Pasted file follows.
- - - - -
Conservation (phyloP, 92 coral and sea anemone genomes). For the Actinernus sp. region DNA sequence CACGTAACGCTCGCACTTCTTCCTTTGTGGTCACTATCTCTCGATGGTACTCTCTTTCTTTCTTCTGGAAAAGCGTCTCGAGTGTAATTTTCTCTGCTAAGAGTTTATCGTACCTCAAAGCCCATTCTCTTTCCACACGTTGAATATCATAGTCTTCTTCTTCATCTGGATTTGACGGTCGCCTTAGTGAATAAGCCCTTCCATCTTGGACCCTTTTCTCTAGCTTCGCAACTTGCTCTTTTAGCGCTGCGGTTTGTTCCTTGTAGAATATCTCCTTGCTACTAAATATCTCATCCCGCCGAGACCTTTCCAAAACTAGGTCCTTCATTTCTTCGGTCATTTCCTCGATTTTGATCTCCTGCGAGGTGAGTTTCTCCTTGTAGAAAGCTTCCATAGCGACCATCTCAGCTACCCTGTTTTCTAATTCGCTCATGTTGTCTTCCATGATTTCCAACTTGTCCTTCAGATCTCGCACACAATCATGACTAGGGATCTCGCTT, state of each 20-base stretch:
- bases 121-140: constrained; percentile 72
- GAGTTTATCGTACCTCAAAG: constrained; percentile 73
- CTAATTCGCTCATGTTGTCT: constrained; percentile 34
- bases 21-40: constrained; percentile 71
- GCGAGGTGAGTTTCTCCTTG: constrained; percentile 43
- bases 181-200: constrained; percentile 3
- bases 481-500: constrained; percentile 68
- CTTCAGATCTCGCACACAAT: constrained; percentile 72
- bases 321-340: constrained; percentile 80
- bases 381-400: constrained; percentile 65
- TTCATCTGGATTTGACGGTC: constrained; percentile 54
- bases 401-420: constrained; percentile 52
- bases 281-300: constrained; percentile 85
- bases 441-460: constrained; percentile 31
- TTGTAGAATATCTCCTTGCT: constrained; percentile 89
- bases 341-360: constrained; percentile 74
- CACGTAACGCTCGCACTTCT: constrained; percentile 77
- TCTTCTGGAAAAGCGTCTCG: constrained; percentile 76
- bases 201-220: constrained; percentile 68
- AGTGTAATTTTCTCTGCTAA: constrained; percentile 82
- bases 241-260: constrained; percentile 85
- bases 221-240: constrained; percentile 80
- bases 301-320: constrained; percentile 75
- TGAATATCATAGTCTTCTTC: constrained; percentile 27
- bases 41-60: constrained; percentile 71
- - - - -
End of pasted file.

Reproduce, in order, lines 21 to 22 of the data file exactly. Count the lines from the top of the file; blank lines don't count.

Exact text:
- AGTGTAATTTTCTCTGCTAA: constrained; percentile 82
- bases 241-260: constrained; percentile 85